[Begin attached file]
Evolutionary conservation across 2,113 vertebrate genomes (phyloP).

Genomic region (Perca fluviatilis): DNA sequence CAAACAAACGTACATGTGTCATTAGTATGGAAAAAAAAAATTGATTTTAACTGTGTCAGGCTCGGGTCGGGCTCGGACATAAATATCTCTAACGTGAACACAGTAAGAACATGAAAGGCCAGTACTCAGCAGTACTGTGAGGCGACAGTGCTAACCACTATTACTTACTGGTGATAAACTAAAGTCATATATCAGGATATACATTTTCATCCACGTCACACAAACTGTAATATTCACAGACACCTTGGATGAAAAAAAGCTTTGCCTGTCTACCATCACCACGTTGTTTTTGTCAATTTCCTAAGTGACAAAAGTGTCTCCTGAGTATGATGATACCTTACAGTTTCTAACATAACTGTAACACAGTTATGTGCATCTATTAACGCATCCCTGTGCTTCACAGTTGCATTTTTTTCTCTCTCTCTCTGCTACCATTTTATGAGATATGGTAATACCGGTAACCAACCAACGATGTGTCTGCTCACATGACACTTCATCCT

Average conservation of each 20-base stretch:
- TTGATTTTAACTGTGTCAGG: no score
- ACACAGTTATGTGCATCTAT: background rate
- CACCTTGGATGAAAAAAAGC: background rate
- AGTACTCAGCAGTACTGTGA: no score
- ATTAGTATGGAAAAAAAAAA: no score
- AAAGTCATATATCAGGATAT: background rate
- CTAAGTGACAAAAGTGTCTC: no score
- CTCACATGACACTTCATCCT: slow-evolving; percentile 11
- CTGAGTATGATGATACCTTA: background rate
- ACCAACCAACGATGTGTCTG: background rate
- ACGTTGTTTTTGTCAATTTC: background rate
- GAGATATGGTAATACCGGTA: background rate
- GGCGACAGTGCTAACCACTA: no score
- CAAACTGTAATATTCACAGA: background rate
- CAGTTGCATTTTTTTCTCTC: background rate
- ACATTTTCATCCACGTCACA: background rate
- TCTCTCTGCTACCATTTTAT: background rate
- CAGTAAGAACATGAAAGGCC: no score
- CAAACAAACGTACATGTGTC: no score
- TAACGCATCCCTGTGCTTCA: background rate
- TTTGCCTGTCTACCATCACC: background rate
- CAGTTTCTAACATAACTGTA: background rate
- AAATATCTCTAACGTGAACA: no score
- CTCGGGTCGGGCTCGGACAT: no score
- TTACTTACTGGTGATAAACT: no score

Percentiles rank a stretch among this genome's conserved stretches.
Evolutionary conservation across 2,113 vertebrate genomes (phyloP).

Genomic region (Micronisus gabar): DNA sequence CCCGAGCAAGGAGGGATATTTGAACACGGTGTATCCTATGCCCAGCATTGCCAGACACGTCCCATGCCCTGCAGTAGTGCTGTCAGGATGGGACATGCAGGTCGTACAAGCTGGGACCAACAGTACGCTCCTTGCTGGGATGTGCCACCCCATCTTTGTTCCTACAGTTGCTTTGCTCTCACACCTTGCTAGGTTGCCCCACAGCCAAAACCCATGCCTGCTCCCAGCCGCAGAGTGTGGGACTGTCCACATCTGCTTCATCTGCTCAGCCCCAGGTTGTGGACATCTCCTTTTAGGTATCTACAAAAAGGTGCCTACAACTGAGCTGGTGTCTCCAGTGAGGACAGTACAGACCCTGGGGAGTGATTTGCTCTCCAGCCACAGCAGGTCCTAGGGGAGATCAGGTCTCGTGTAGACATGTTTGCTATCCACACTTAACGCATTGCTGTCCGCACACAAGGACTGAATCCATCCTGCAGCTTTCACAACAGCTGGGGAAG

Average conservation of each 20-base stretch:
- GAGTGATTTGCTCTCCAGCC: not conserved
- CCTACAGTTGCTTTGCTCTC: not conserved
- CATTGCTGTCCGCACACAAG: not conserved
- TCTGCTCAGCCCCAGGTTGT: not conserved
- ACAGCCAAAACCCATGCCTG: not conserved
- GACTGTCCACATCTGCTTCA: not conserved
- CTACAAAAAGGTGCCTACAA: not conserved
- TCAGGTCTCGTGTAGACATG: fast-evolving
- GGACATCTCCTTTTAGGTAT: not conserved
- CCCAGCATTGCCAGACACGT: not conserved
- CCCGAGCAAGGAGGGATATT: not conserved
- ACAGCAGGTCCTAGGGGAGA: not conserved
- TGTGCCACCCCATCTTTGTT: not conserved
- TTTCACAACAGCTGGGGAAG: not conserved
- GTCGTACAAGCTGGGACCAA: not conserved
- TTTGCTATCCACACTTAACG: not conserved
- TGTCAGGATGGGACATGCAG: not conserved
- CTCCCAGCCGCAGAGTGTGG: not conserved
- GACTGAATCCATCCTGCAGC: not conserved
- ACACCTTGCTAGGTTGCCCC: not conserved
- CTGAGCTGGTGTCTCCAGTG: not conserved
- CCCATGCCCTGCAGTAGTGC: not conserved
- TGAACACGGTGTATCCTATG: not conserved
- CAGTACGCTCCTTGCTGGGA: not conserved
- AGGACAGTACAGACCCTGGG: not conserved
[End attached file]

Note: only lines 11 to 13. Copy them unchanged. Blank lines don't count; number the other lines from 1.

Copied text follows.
- CTCACATGACACTTCATCCT: slow-evolving; percentile 11
- CTGAGTATGATGATACCTTA: background rate
- ACCAACCAACGATGTGTCTG: background rate